State Health Commissioner Urges Vaccination for Pertussis (Whooping Cough) as Number of Pertussis Cases Climbs Above This Period Last Year

ALBANY, N.Y. (September 24, 2010) -- State Health Commissioner Richard F. Daines, M.D., today urged parents to make sure their children are vaccinated against pertussis, commonly known as "whooping cough," as the number of confirmed pertussis cases reported to date this year is well above last year's number.

Preliminary numbers for the first eight months of 2010 show 383 cases compared to 181 cases for the same period in 2009. New York State's most recent peak year for pertussis was in 2004, when nearly 2,000 cases were reported. About 30 percent of patients with pertussis require hospitalization. About 70 percent of those hospitalized are infants under the age of six months.

"Pertussis is quite contagious and can be serious, especially for infants less than one year old," said Commissioner Daines. "Reported cases of pertussis vary from year to year and tend to peak every three to five years. It is too early to know if 2010 will be a peak year for New York State. Timely vaccination against pertussis provides the best protection. In fact, if it weren't for widespread vaccinations among children and adults, we'd see many more cases of pertussis."

Lack of immunization and incomplete immunization contribute to the spread of pertussis. Vaccine to protect against pertussis is included in the combined DTaP (diphtheria, tetanus and pertussis) vaccine for children. Children should receive four doses of DTaP vaccine by 15 months of age and an additional dose of DTaP before they start school. Tdap (vaccine designed for adolescents and adults) is routinely recommended as a single booster dose for adolescents and adults age 10 to 64 years old, with preferred administration at 11 or 12 years old. Tdap vaccine is required for attendance in New York State schools in grades 6 through 9 for the 2010-11 school year.

Pertussis is a bacterial infection of the respiratory tract that can easily spread through the air in droplets from an infected person by sneezing or coughing. The illness starts with cold symptoms and a cough, which becomes much worse during the first one or two weeks. The cough may last for months.

Symptoms usually include a long series of coughs (coughing fits) that may be followed by a whooping noise, vomiting, turning blue, or difficulty catching breath. Older children, adults and very young infants may not develop the whoop. There is usually only a slight fever. The cough is often worse at night and cough medicines usually do not help alleviate the cough.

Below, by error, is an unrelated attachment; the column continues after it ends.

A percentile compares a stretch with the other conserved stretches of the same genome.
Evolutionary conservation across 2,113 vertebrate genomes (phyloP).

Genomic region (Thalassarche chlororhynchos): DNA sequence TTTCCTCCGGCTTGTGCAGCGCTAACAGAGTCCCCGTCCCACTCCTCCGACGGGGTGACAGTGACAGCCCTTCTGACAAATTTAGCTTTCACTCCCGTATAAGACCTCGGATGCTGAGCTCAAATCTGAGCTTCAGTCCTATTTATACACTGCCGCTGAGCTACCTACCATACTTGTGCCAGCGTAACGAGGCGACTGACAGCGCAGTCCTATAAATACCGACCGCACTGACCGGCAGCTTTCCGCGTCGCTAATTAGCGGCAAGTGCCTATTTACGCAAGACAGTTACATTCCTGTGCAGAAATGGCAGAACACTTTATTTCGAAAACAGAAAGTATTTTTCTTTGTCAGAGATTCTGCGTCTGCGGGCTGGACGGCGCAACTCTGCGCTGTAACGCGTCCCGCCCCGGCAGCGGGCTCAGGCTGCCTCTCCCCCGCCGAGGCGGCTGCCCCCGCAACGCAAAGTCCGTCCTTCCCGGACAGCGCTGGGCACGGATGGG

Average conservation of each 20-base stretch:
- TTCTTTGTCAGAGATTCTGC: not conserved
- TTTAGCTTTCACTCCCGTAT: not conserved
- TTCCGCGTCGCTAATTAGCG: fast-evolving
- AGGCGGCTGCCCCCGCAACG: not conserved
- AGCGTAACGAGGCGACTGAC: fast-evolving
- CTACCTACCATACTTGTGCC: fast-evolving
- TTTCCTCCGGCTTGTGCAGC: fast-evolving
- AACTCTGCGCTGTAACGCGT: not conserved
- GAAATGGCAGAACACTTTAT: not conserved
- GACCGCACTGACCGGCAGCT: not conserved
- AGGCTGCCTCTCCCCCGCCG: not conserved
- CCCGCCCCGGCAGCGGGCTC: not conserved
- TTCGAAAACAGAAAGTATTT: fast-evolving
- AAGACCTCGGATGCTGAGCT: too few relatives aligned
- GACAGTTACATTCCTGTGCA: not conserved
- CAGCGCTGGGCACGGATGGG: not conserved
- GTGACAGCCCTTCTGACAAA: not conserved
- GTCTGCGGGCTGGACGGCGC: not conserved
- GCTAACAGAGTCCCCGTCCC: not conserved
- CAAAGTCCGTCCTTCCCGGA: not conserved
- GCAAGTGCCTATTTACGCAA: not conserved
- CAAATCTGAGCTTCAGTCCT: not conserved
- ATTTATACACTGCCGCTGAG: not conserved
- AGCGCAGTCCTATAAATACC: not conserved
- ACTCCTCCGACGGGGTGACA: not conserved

The most common complication of pertussis is bacterial pneumonia. Other complications include middle ear infection, loss of appetite, dehydration, seizures, encephalopathy (a disorder of the brain), and apnea (brief cessation of breathing). Deaths from pertussis, though rare, do occur, especially in infants less than one year of age.

Anyone who has direct contact with someone with pertussis should receive preventive treatment, or prophylaxis, with antibiotics to help protect against the infection. Early administration of antibiotics to those who are already sick can help them get well faster and lower the chances of spreading the disease to others.

The State Department of Health (DOH) recommends:

  • Seek testing and treatment at the first sign of pertussis symptoms.
  • If you or your child is sick, stay home, cover your cough, practice good hand washing, and contact your doctor so that you or your child can get medicine to prevent the spread of pertussis.
  • If you or your child is sick, cooperate with your local health department as they work to track and contact all exposed friends, schoolmates and relatives so that they can receive preventive medicine.
  • Infants under one year old, especially those less than six months old, are most likely to have severe symptoms if they develop pertussis. When possible, young infants should be kept away from people with a cough. Infants with any coughing illness should be seen promptly by their doctor.
  • Medical providers are encouraged to promote and administer pertussis-containing vaccines for all those eligible. Everyone should ensure that they receive the recommended vaccine-- DTaP for infants and children and Tdap for adolescents and adults.

More information about pertussis is available on DOH's Web site at

For information about getting vaccinated against pertussis, contact your primary care provider or local health department.